The first day of spring training was not just about baseball for seven guys on vacation from Philly.
It also was about beer, buddies, balmy weather and bachelorhood.
The Phillies-Pirates game was one stop in a five-day Florida bachelor party for Mike Moore, who is getting married March 19. Just a last fling of a rowdy, informal fraternity they called Phi Tappa Kegga.
"We're here for drinking, watching the Phillies, then drinking some more," said Kevin Flaherty as he and his friends listened to Don't Fear the Reaper blasting from their minivan outside Jack Russell Stadium in Clearwater.
"We left 10 inches of snow for 10 inches of sand," added Mike's brother, Dan.
They were just seven among the thousands who attended the opening day in Pinellas County of Grapefruit League spring training games Friday.
Dunedin and Clearwater hosted games for the Toronto Blue Jays and Philadelphia Phillies. The St. Louis Cardinals and Baltimore Orioles, Pinellas' other two major league teams in March, kick off their home games today.
It could hardly be a more perfect baseball day, a blistering sun made bearable by a light, cool breeze. Only fingers of clouds interrupted the blue sky.
"This is a fantastic day," said Nora Marks, an Ontario resident who was making her annual pilgrimage to Dunedin to see the Blue Jays begin their quest for a third straight world championship.
In the small Dunedin Stadium at Grant Field, where the best seats are a mere bunt away from the players, Marks sat six rows back and cheered her favorite players.
She and her husband, Arthur, have seen plenty of Blue Jays games in the SkyDome in Toronto but said nothing compares to spring training in Florida.
"That's why we come to see them here, because we can get to know them better," Nora Marks said.
Here are some snapshots of life at the two ballparks on the first day of spring training games 1994:
SOMEBODY SCRUFF KRUK UP A LITTLE BIT, PLEASE: Phillies first baseman John Kruk, famous for his dirty hat and disheveled appearance, took his first swings of spring with a slimmer physique and a new helmet. A fan shouted, "Hey John, you look too clean this year."
SOMETIMES YOU CAN'T GIVE 'EM AWAY: Mike Wilson, 16, figured he'd make a few bucks on the deal: trade a shagged game ball for two tickets to the Blue Jays-Orioles game, then sell the tickets. But as Wilson soon found out, there was an unusually low number of buyers Friday, and he found himself offering $8 seats for only $5.
Even at that price, he still had them in his hands five minutes before the first pitch was thrown.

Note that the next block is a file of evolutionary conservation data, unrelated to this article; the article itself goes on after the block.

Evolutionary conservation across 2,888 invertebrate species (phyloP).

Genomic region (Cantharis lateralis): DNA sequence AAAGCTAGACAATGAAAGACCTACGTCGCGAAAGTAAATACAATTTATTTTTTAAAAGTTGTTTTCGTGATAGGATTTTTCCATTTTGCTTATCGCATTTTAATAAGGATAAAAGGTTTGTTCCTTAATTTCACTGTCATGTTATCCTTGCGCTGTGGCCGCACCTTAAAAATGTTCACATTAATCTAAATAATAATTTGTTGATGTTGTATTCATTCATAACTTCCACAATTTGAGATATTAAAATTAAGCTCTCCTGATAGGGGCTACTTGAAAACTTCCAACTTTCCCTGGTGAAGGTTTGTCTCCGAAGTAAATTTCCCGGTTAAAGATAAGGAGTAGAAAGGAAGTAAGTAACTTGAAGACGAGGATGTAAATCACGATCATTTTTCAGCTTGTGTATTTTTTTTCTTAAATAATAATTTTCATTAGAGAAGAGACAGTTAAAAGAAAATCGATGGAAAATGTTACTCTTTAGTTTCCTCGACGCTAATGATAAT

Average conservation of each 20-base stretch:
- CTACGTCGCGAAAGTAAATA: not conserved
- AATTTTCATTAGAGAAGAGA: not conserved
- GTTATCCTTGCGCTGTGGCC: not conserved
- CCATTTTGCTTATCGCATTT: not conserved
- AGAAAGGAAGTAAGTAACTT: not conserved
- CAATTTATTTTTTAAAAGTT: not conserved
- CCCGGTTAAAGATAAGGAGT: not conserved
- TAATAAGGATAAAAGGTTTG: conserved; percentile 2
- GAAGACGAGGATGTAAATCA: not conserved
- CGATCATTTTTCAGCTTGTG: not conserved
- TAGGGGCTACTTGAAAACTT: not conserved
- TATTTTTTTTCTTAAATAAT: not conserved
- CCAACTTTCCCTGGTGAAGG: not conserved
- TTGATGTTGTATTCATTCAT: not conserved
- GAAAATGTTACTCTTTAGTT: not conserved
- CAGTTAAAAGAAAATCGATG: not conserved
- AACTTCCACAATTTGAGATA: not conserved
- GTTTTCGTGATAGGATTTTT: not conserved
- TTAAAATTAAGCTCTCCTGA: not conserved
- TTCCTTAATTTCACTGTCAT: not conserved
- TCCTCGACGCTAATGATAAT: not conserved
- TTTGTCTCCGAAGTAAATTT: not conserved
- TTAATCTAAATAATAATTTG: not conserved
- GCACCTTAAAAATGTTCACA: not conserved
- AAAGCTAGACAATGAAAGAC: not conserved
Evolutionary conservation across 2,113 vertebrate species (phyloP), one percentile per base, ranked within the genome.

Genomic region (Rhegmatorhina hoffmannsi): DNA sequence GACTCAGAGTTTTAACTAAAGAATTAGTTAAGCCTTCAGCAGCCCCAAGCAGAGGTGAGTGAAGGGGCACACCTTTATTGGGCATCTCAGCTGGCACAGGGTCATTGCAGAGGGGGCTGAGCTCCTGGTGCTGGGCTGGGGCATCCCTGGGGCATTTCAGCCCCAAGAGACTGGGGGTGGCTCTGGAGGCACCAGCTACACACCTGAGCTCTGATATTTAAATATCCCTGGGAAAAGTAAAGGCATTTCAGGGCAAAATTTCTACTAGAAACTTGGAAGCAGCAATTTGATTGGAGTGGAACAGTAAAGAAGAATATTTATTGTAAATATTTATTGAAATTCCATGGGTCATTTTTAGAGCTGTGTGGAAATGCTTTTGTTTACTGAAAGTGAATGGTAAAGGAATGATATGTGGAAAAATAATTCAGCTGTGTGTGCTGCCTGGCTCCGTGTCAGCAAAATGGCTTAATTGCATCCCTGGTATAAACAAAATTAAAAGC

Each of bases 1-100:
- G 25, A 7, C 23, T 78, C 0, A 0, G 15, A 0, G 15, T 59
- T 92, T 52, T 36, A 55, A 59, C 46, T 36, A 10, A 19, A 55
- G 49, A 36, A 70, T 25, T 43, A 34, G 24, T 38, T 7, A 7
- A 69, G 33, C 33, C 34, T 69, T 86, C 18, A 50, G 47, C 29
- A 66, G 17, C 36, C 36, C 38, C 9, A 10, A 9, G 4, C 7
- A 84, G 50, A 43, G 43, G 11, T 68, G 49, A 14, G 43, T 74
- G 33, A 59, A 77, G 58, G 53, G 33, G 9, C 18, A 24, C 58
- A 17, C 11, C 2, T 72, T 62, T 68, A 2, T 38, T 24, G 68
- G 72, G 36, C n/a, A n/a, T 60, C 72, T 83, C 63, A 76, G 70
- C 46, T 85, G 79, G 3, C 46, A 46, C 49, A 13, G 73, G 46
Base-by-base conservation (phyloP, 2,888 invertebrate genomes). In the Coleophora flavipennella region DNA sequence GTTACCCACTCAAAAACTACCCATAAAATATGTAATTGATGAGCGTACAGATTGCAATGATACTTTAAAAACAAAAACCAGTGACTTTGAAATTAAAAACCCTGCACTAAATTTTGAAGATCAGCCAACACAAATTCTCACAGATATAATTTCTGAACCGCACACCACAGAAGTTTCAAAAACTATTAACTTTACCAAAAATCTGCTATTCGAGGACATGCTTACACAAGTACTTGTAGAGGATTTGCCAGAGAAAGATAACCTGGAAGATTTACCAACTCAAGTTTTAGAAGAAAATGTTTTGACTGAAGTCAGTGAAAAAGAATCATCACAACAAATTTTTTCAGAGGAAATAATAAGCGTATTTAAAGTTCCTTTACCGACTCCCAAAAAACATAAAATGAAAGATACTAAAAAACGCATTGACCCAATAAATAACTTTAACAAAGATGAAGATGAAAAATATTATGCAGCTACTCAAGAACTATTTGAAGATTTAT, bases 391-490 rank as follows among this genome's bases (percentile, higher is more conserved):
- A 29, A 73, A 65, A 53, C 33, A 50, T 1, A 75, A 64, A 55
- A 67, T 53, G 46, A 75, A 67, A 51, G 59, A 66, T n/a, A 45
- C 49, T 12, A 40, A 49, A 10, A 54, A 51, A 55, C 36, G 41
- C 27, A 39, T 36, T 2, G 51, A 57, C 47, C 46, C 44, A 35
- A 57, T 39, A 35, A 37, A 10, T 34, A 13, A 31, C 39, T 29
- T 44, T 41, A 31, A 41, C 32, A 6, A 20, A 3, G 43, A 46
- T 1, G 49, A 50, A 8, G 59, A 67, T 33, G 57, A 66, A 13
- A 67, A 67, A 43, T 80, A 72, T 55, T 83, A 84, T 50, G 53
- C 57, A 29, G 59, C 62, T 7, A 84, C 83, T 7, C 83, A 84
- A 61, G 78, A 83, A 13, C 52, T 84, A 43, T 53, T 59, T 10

"I can't get nothing for them," Wilson said.
Maybe he was the lucky one, though. Five scalpers who were seeking more than the face value were arrested by Dunedin police.
IT'S 12 DEGREES BACK HOME: For Fred Kirk of Springfield, Ohio, spring training in Clearwater's balmy climate is a 20-year tradition.
"We called home this morning and it was something like 12 degrees," he said. "I hated to tell the daughter it was going to be 75 here today."
Kirk spent part of the game helping his buddy, organist Wilbur Snapp, selling the keychains, cars, coat racks and other whatnots Snapp creates from broken bats. "He put me to work," Kirk said.
TIE ONE ON: There was no mistaking Jim Loughlin's allegiances.
He showed up Friday wearing a Phillies necktie over his white sports shirt. He and his wife, Joanne, who live in New Port Richey, have spring season tickets for his team.
He's a native New Yorker, but the Phillies offered him a tryout in 1950. He was in the Army in Korea and couldn't make it, and by the time he got home, it was too late, he said. But he hasn't forgotten.
"They've been my team since '50, '51," he said. "I expect them to do this year what they did last year . . . only a little better."
"ALL THE YOUNG GIRLS HERE": For four years, Harry Minervino has been tearing tickets at Grant Field for the Blue Jays. On Friday, he was at the media gate, which was empty compared with the other turnstiles as fans pushed into the game.
So he began calling: "All the young girls. All the young girls here. Fast lane, and all the young girls through here." He soon had his own line of fans. And since he is 79 years old, most any of the women in the crowd were young for him and jumped into his line.
THE DOG ATE MY HOMEWORK, TOO: Skip Conley, a retired teacher from Philadelphia, was basking in his second year as a Jack Russell usher.
"The good Lord was in our corner and gave us a super day," he said. But he had one question.
"How are all these school kids out here? What are they going to do, go in Monday with a tan and tell the teacher they had a bad cold today?"
DOES DAULTON HAVE TO LOOK AT THAT ALL SPRING?: One man nudged his buddy as he entered Jack Russell stadium and pointed to the billboard of Hooters spokesmodel Lynne Austin, estranged wife of Phillies catcher Darren Daulton. "There she is," the man said, "centerfield."